Carry the Holiday Forward

Pastoral Messages | January 11, 2024

Holidays are rarely just about a day. They’re not even really about a season. Holidays are about who we are and what we value. They bring those things into focus for a time so that we get our bearings again for all times. 

We know this about Christmas. How many times and in how many ways have you heard that Christmas isn’t just the day, or the celebration, or the season? It’s a familiar plot line in Christmas movies that the “true meaning of Christmas” only comes clear when a spirit of generosity and a devotion to relationships are kindled afresh in the heart. If those continue to burn within us, then God’s gift of Jesus and God’s presence with us in Jesus shapes who we are all year long. We may know all our Grinch-like shortcomings, but the holiday can inspire us to be different if we keep its essence close to us – even in February and August. 

The next holiday we celebrate is not Valentine’s Day, whatever our marketing mavens may have begun to foist on us already. But with Valentine’s Day, too, we could easily think about how the holiday is about who we are and what we value. Then it becomes clear how it can shape our lives in an ongoing and empowering way.  

In fact, the holiday we celebrate next is Martin Luther King., Jr., Day, inaugurated 40 years ago after a 15-year effort to gain Congressional approval. Some who opposed its creation argued that the country had never yet honored a private citizen with a public holiday. But King’s very public citizenship was hard to dispute, despite his never having held elective office. Moreover, like all holidays, the observance of his birthday is not just about him (who would have turned 95 this year) but about who we are as a nation and what we value. It is about how those things can shape us every day of the year.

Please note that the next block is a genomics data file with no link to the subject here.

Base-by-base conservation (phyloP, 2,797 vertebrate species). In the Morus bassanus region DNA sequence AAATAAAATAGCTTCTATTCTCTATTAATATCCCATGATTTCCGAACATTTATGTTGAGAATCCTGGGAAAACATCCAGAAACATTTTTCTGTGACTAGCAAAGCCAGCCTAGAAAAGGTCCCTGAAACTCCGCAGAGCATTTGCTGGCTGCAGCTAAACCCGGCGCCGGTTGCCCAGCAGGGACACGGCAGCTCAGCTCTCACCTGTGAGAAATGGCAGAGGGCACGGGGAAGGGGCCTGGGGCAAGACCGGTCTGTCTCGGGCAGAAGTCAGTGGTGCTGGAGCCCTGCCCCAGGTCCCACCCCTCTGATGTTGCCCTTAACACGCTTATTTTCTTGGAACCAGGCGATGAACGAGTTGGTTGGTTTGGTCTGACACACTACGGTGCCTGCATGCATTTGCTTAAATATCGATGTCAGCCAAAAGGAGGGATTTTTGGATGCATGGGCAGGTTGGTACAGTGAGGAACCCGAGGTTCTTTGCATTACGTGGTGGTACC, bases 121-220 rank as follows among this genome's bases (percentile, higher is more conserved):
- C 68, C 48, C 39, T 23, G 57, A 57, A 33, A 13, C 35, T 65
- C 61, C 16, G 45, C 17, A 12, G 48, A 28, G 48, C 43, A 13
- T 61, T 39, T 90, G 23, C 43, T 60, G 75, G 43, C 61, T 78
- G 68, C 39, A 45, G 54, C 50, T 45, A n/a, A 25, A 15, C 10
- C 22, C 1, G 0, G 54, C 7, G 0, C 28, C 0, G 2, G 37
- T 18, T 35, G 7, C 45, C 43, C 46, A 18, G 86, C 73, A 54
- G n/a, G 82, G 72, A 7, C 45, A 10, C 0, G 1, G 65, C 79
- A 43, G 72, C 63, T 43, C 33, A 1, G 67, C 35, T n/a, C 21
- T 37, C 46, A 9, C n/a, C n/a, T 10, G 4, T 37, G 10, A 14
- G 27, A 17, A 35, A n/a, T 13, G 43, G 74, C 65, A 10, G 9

While we were exploring Christian nationalism in St. Paul summer learning last August, I came to a new understanding of one dimension of who we are as a country. It relates directly to what Dr. King saw more than a half-century ago. That is, we can think of ourselves as a country in recovery, the kind of recovery that works against dysfunctional patterns.  

There was a childhood trauma perpetrated on this land: nearly 250 years of cruelly abusive, violent, dehumanizing chattel slavery. Like all childhood trauma, it has created patterns and habits that are dysfunctional outside the world of its origins: social and economic structures, stereotypes, and fears. The dysfunction continues to cause harm and pain and deformed relationships in our own time, though we had nothing to do with the original trauma. We cannot undo the original trauma, but we can recognize and respond to the dysfunction that has resulted from it. Martin Luther King, Jr.’s birthday observance reminds us of the dysfunction. It also encourages us to dream of a day when we can live beyond the dysfunctional patterns. 

Thirty years ago, the value embodied in this holiday was formalized, also by Congress, in the King Holiday and Service Act. It established MLK Jr. Day as the only federal holiday that is a national day of service, encouraging all Americans to do whatever is possible to move the country toward that day of which the Rev. Dr. King dreamed. His dream was powerfully shaped by the Christian faith that we share with him. The values of human dignity, equal regard, unbiased justice, and helping “the least of Jesus’ brothers and sisters” are not unique to Christianity, but there is no Christianity without them. In this historic 40th year, I hope we can each find a way to carry Monday’s holiday into the weeks and months that follow, shaping our lives and our service by its values. 

-Peter A. Pettit, teaching pastor

One comment on “Carry the Holiday Forward”

  • Ken Winter

    January 11, 2024 at 2:28 pm

    Amen and Amen!!

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